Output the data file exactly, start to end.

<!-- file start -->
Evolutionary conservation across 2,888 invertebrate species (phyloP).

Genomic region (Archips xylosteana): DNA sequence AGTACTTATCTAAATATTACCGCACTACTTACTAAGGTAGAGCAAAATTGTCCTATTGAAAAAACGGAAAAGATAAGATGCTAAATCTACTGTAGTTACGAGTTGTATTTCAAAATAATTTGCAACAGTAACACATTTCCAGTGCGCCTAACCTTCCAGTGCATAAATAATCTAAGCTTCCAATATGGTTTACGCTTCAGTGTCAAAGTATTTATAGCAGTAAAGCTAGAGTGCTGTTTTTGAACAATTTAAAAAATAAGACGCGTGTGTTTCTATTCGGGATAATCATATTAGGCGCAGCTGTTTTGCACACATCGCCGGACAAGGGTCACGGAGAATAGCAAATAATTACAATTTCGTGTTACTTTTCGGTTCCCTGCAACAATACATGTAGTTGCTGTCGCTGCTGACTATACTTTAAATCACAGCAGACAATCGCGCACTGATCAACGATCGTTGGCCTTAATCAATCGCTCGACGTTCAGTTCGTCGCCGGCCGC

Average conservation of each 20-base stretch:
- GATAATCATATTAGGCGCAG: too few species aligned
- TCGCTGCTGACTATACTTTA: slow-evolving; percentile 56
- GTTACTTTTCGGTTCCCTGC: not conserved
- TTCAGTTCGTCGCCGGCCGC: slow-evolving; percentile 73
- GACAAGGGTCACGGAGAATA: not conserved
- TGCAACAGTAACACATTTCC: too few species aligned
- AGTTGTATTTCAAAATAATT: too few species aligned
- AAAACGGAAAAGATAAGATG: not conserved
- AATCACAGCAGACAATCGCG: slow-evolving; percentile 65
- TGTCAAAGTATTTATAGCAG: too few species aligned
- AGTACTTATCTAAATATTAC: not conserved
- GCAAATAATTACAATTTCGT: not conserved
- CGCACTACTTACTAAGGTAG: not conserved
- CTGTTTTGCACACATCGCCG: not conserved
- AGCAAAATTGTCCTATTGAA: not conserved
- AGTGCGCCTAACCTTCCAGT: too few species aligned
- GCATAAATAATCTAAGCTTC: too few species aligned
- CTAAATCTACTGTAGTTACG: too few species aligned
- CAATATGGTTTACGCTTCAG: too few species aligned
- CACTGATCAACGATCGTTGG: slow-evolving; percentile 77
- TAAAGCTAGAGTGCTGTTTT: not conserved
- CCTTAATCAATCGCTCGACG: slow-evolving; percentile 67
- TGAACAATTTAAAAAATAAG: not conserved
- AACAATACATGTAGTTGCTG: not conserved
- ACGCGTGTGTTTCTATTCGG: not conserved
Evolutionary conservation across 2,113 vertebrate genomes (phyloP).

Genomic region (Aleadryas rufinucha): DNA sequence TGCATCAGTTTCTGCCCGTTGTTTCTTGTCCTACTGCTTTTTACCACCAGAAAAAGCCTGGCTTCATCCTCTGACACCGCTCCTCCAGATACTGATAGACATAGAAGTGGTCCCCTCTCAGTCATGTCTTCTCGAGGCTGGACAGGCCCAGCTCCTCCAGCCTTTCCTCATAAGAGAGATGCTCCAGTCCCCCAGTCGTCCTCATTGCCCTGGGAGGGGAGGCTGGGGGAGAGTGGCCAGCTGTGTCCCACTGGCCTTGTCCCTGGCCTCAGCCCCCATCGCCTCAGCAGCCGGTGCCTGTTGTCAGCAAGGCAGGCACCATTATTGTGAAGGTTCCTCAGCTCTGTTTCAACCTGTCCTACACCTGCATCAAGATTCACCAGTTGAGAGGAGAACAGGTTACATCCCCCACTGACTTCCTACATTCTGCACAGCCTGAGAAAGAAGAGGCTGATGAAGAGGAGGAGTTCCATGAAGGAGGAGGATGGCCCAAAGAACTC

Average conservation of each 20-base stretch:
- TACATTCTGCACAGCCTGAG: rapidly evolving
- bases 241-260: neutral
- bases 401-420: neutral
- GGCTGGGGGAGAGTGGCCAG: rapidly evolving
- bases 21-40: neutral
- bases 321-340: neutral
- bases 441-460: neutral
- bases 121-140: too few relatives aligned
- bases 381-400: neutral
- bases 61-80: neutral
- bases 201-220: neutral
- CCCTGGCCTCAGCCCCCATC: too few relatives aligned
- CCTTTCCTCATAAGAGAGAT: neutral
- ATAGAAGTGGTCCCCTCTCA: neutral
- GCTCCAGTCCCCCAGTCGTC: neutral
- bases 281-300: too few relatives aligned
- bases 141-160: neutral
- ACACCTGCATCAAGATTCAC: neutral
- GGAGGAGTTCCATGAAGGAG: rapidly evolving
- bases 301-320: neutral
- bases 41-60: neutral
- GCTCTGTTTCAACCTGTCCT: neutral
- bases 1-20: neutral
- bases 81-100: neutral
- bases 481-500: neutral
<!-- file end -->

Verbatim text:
Evolutionary conservation across 2,888 invertebrate species (phyloP).

Genomic region (Archips xylosteana): DNA sequence AGTACTTATCTAAATATTACCGCACTACTTACTAAGGTAGAGCAAAATTGTCCTATTGAAAAAACGGAAAAGATAAGATGCTAAATCTACTGTAGTTACGAGTTGTATTTCAAAATAATTTGCAACAGTAACACATTTCCAGTGCGCCTAACCTTCCAGTGCATAAATAATCTAAGCTTCCAATATGGTTTACGCTTCAGTGTCAAAGTATTTATAGCAGTAAAGCTAGAGTGCTGTTTTTGAACAATTTAAAAAATAAGACGCGTGTGTTTCTATTCGGGATAATCATATTAGGCGCAGCTGTTTTGCACACATCGCCGGACAAGGGTCACGGAGAATAGCAAATAATTACAATTTCGTGTTACTTTTCGGTTCCCTGCAACAATACATGTAGTTGCTGTCGCTGCTGACTATACTTTAAATCACAGCAGACAATCGCGCACTGATCAACGATCGTTGGCCTTAATCAATCGCTCGACGTTCAGTTCGTCGCCGGCCGC

Average conservation of each 20-base stretch:
- GATAATCATATTAGGCGCAG: too few species aligned
- TCGCTGCTGACTATACTTTA: slow-evolving; percentile 56
- GTTACTTTTCGGTTCCCTGC: not conserved
- TTCAGTTCGTCGCCGGCCGC: slow-evolving; percentile 73
- GACAAGGGTCACGGAGAATA: not conserved
- TGCAACAGTAACACATTTCC: too few species aligned
- AGTTGTATTTCAAAATAATT: too few species aligned
- AAAACGGAAAAGATAAGATG: not conserved
- AATCACAGCAGACAATCGCG: slow-evolving; percentile 65
- TGTCAAAGTATTTATAGCAG: too few species aligned
- AGTACTTATCTAAATATTAC: not conserved
- GCAAATAATTACAATTTCGT: not conserved
- CGCACTACTTACTAAGGTAG: not conserved
- CTGTTTTGCACACATCGCCG: not conserved
- AGCAAAATTGTCCTATTGAA: not conserved
- AGTGCGCCTAACCTTCCAGT: too few species aligned
- GCATAAATAATCTAAGCTTC: too few species aligned
- CTAAATCTACTGTAGTTACG: too few species aligned
- CAATATGGTTTACGCTTCAG: too few species aligned
- CACTGATCAACGATCGTTGG: slow-evolving; percentile 77
- TAAAGCTAGAGTGCTGTTTT: not conserved
- CCTTAATCAATCGCTCGACG: slow-evolving; percentile 67
- TGAACAATTTAAAAAATAAG: not conserved
- AACAATACATGTAGTTGCTG: not conserved
- ACGCGTGTGTTTCTATTCGG: not conserved
Evolutionary conservation across 2,113 vertebrate genomes (phyloP).

Genomic region (Aleadryas rufinucha): DNA sequence TGCATCAGTTTCTGCCCGTTGTTTCTTGTCCTACTGCTTTTTACCACCAGAAAAAGCCTGGCTTCATCCTCTGACACCGCTCCTCCAGATACTGATAGACATAGAAGTGGTCCCCTCTCAGTCATGTCTTCTCGAGGCTGGACAGGCCCAGCTCCTCCAGCCTTTCCTCATAAGAGAGATGCTCCAGTCCCCCAGTCGTCCTCATTGCCCTGGGAGGGGAGGCTGGGGGAGAGTGGCCAGCTGTGTCCCACTGGCCTTGTCCCTGGCCTCAGCCCCCATCGCCTCAGCAGCCGGTGCCTGTTGTCAGCAAGGCAGGCACCATTATTGTGAAGGTTCCTCAGCTCTGTTTCAACCTGTCCTACACCTGCATCAAGATTCACCAGTTGAGAGGAGAACAGGTTACATCCCCCACTGACTTCCTACATTCTGCACAGCCTGAGAAAGAAGAGGCTGATGAAGAGGAGGAGTTCCATGAAGGAGGAGGATGGCCCAAAGAACTC

Average conservation of each 20-base stretch:
- TACATTCTGCACAGCCTGAG: rapidly evolving
- bases 241-260: neutral
- bases 401-420: neutral
- GGCTGGGGGAGAGTGGCCAG: rapidly evolving
- bases 21-40: neutral
- bases 321-340: neutral
- bases 441-460: neutral
- bases 121-140: too few relatives aligned
- bases 381-400: neutral
- bases 61-80: neutral
- bases 201-220: neutral
- CCCTGGCCTCAGCCCCCATC: too few relatives aligned
- CCTTTCCTCATAAGAGAGAT: neutral
- ATAGAAGTGGTCCCCTCTCA: neutral
- GCTCCAGTCCCCCAGTCGTC: neutral
- bases 281-300: too few relatives aligned
- bases 141-160: neutral
- ACACCTGCATCAAGATTCAC: neutral
- GGAGGAGTTCCATGAAGGAG: rapidly evolving
- bases 301-320: neutral
- bases 41-60: neutral
- GCTCTGTTTCAACCTGTCCT: neutral
- bases 1-20: neutral
- bases 81-100: neutral
- bases 481-500: neutral